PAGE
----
Statement by Mr. Mohamed-Lemine Raghani, Executive Director for the Republic of Congo and Mr. Sidi Bouna Senior Advisor to the Executive Director January 17, 2020

2019 Article IV Consultation-Press Release; Staff Report; and Statement by the Executive Director for the Republic of Congo


2019 Article IV Consultation-Press Release; Staff Report; and Statement by the Executive Director for the Republic of Congo


On behalf of our Congolese authorities, we would like to thank staff for the candid policy discussions held in Brazzaville during the 2019 Article IV consultation and for the in-depth analysis in the reports and the Selected Issues Paper (SIP).

The Congolese economy is recovering steadily from the severe crisis that hit the country after the 2014 oil price shock. Key macroeconomic indicators point to a continued improvement in Congo’s overall economic performance, in particular, with respect to the fiscal and external positions. Strong adjustment measures combined with higher oil production have contributed to this achievement.

The authorities reiterate their determination to pursue the sound policies agreed under the ECF approved last July to restore the country’s macroeconomic stability while contribute to the economic recovery of the CEMAC region. Fiscal discipline and far-reaching governance reforms will be pursued. Moreover, to further reduce the burden of external debt, the authorities are also actively seeking an agreement with the country’s oil traders on the restructuring of Congo’s commercial debt which is essential to finalizing the discussions related to the first review under the ECF. They are hopeful that an agreement with oil traders will be reached during the first quarter of 2020.

The Fund’s continued assistance is critical to help address Congo’s considerable challenges that still lie ahead. As the economic adjustment continues, the authorities will maintain a close engagement with the Fund whose advice they view as instrumental in their efforts to ensure fiscal and debt sustainability, strengthen governance, and foster stronger and more inclusive growth.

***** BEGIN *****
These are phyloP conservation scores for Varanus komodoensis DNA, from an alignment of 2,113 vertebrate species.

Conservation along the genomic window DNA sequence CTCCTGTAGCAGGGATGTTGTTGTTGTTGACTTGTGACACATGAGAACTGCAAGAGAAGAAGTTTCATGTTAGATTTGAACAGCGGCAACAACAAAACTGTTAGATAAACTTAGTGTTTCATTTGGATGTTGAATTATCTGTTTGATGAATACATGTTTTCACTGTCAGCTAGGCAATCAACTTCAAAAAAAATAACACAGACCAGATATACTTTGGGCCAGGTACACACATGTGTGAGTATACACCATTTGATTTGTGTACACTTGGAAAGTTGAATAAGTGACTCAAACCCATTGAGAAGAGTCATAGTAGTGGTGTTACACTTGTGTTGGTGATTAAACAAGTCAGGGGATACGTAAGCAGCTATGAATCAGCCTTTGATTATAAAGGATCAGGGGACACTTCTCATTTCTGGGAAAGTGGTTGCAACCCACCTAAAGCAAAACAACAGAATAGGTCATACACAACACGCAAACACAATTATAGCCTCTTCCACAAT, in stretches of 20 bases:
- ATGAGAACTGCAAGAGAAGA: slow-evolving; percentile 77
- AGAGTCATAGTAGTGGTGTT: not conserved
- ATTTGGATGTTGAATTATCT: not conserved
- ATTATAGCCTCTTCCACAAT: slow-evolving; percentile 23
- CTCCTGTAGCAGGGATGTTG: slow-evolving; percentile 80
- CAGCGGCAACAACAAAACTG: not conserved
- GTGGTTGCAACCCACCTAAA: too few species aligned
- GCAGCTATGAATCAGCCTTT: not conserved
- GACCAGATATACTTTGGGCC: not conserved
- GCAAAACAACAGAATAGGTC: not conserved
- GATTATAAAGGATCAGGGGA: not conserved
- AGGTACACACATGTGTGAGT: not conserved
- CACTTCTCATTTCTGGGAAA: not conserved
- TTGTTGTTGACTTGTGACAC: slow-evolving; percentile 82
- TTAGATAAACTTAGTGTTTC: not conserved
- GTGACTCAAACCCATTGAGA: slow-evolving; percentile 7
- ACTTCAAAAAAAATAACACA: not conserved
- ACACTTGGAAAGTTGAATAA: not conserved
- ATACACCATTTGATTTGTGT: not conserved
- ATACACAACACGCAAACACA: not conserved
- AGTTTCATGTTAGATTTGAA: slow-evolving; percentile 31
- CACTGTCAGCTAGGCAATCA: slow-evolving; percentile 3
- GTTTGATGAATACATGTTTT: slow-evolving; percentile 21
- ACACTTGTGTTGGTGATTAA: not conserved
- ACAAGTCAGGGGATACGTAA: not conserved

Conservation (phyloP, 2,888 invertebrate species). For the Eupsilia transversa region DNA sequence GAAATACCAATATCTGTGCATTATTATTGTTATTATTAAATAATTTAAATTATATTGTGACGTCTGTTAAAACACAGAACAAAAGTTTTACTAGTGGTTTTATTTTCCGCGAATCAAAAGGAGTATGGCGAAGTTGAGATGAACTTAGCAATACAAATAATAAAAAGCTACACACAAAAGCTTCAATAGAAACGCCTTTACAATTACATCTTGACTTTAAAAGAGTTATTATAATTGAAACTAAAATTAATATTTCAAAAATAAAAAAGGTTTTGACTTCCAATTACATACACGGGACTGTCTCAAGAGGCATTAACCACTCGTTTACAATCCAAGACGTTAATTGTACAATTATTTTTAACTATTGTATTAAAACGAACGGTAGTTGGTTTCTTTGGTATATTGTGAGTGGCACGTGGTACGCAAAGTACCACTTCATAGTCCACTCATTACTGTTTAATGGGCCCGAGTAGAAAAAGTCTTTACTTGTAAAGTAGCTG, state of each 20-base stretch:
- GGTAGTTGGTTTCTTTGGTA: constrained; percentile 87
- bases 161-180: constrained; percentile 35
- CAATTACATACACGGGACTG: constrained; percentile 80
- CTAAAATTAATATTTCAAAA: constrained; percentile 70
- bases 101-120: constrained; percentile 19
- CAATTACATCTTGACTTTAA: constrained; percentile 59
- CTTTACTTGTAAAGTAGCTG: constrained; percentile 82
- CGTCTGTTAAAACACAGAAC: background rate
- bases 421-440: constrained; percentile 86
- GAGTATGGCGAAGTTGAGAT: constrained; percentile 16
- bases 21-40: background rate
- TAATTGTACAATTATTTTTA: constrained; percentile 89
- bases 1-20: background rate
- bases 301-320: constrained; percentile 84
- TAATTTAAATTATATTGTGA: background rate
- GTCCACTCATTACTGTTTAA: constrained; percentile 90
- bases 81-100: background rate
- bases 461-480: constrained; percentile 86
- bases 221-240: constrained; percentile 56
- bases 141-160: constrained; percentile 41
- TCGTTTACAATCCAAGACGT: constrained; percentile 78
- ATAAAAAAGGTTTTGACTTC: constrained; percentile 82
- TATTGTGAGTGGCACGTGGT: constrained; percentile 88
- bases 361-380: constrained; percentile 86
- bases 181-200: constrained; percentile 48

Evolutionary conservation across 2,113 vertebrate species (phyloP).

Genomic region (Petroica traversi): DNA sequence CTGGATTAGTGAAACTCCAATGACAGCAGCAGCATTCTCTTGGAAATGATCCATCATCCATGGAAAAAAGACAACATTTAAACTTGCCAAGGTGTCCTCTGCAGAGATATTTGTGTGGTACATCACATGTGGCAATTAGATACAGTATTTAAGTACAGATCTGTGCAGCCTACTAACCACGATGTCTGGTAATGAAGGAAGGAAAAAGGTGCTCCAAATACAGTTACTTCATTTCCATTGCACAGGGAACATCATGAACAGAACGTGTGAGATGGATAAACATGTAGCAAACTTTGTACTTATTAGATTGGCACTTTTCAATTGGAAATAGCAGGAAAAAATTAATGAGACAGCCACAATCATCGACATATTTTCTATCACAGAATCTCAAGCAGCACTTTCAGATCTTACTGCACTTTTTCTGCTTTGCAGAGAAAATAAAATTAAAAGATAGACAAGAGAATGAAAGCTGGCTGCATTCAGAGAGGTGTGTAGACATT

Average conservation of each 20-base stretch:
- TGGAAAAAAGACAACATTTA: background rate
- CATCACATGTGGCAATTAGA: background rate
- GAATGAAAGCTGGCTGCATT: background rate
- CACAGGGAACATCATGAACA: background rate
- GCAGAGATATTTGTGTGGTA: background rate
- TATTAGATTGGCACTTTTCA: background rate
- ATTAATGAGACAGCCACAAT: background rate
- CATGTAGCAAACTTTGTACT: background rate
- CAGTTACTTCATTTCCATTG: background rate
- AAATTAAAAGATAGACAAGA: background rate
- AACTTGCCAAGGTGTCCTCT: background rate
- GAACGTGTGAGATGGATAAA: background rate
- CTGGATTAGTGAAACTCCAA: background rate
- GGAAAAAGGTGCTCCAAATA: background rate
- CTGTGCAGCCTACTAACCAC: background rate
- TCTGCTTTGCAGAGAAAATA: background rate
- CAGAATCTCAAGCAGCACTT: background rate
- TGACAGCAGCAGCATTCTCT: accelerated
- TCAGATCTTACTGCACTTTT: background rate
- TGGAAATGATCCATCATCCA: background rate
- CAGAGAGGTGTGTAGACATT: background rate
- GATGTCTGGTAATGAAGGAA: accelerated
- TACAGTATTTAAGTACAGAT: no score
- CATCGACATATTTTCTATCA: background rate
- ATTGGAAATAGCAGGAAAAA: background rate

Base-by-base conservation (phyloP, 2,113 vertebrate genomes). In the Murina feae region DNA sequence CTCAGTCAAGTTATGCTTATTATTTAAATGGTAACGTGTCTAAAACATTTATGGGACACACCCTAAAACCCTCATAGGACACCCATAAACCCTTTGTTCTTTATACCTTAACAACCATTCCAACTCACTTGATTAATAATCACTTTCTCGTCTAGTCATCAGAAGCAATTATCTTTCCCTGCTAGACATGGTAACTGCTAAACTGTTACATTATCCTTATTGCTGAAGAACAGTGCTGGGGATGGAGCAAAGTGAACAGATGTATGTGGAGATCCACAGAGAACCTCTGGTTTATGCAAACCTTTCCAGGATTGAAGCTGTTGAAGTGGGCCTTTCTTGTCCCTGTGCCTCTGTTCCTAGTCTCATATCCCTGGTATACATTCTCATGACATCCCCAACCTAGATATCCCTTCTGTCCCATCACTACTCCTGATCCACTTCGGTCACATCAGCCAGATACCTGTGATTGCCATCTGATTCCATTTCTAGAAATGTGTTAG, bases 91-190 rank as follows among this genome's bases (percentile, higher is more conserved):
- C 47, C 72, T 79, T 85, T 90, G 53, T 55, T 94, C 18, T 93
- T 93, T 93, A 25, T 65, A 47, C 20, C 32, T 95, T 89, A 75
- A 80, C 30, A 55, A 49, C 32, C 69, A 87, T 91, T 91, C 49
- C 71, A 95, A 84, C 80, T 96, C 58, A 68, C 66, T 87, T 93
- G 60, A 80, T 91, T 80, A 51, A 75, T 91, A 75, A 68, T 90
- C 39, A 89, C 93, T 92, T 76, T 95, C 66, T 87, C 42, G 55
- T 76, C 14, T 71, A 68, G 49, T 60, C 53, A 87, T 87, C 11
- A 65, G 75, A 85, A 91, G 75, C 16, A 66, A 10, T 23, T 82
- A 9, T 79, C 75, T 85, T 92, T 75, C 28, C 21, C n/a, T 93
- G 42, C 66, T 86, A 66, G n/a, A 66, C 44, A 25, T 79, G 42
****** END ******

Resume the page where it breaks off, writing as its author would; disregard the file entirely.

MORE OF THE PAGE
Recent Economic Developments, Outlook, and Risks

Congo’s macroeconomic performance has improved further in 2019. Growth strengthened to 2.2 percent in 2019 from 1.6 percent in 2018 while non-oil GDP rose, for the first time since 2015, reaching 0.8 percent. Inflation has remained contained at 1.9 percent in 2019. The fiscal stance has also strengthened in 2019 under tighter expenditures control. The non-oil primary deficit narrowed to 24.8 percent of non-oil GDP in 2019 from 28.1 percent in 2018. The current account surplus remained elevated in 2019, as in 2018, driven by high oil exports. The country’s net foreign assets have increased, leading to a higher contribution to regional central bank’s foreign exchange reserves.

The gradual recovery of the Congolese economy is projected to continue over the medium term, supported by the reforms and policies implemented under the ECF, as well as an increase in oil production. The expected progress in the clearance of domestic arrears should also reinvigorate activity in the non-oil sectors and strengthen the financial sector.

The authorities broadly share the staff’s assessment of the risks to the outlook, especially the risks stemming from potential global oil price volatility as well as delays in donor support which could affect program implementation. They are confident that the policies and reforms envisaged under the ECF and the efforts to accumulate larger buffers at the regional central bank will help mitigate identified risks.

Fiscal Policy

The Republic of Congo has undertaken substantial fiscal consolidation over the past few years to adjust to lower and volatile global oil prices, by drastically cutting expenditures, mainly capital spending. The non-oil primary fiscal deficit has narrowed considerably year after year since the 2014 oil shock, and the country’s public debt has declined significantly, particularly in 2018.

The authorities intend to continue on the path of fiscal adjustment with a view to achieving more sustainable fiscal and debt positions over the medium-term. The authorities are aware that this will require reaching a favorable agreement with the country’s commercial creditors to bring overall external debt down to 30 percent of GDP in NPV terms within the next three years. In addition, they are cognizant that additional efforts are needed to expand the fiscal space for social spending, which ended the year lower than the authorities had initially planned, and for infrastructure spending which declined substantially in recent years, affected by the sizeable fiscal adjustment.